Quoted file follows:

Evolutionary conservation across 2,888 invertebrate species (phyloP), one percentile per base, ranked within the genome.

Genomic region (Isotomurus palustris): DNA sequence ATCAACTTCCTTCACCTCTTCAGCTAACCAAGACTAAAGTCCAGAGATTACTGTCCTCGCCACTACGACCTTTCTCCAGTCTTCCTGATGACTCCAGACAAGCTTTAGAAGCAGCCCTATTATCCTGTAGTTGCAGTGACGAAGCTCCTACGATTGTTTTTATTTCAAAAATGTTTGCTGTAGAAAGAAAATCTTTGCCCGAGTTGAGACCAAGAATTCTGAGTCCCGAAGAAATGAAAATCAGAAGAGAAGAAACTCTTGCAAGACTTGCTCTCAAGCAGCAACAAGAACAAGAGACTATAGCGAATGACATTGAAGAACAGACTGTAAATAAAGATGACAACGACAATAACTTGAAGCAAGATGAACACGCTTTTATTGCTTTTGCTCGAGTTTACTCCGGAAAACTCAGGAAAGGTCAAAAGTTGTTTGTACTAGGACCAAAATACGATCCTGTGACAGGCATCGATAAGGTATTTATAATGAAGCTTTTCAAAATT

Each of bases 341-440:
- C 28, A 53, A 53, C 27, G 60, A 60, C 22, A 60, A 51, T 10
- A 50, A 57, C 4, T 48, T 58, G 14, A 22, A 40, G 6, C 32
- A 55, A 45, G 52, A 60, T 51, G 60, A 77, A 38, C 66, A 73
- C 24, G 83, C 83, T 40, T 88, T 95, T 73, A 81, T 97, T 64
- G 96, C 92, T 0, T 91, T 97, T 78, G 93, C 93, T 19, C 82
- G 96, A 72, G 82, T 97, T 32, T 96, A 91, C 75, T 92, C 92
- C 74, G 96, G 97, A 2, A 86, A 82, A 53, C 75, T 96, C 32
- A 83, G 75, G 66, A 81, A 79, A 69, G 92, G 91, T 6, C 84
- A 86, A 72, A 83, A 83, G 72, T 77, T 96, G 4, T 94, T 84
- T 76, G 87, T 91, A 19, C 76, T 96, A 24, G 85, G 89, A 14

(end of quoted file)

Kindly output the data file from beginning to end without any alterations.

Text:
Evolutionary conservation across 2,888 invertebrate species (phyloP), one percentile per base, ranked within the genome.

Genomic region (Isotomurus palustris): DNA sequence ATCAACTTCCTTCACCTCTTCAGCTAACCAAGACTAAAGTCCAGAGATTACTGTCCTCGCCACTACGACCTTTCTCCAGTCTTCCTGATGACTCCAGACAAGCTTTAGAAGCAGCCCTATTATCCTGTAGTTGCAGTGACGAAGCTCCTACGATTGTTTTTATTTCAAAAATGTTTGCTGTAGAAAGAAAATCTTTGCCCGAGTTGAGACCAAGAATTCTGAGTCCCGAAGAAATGAAAATCAGAAGAGAAGAAACTCTTGCAAGACTTGCTCTCAAGCAGCAACAAGAACAAGAGACTATAGCGAATGACATTGAAGAACAGACTGTAAATAAAGATGACAACGACAATAACTTGAAGCAAGATGAACACGCTTTTATTGCTTTTGCTCGAGTTTACTCCGGAAAACTCAGGAAAGGTCAAAAGTTGTTTGTACTAGGACCAAAATACGATCCTGTGACAGGCATCGATAAGGTATTTATAATGAAGCTTTTCAAAATT

Each of bases 341-440:
- C 28, A 53, A 53, C 27, G 60, A 60, C 22, A 60, A 51, T 10
- A 50, A 57, C 4, T 48, T 58, G 14, A 22, A 40, G 6, C 32
- A 55, A 45, G 52, A 60, T 51, G 60, A 77, A 38, C 66, A 73
- C 24, G 83, C 83, T 40, T 88, T 95, T 73, A 81, T 97, T 64
- G 96, C 92, T 0, T 91, T 97, T 78, G 93, C 93, T 19, C 82
- G 96, A 72, G 82, T 97, T 32, T 96, A 91, C 75, T 92, C 92
- C 74, G 96, G 97, A 2, A 86, A 82, A 53, C 75, T 96, C 32
- A 83, G 75, G 66, A 81, A 79, A 69, G 92, G 91, T 6, C 84
- A 86, A 72, A 83, A 83, G 72, T 77, T 96, G 4, T 94, T 84
- T 76, G 87, T 91, A 19, C 76, T 96, A 24, G 85, G 89, A 14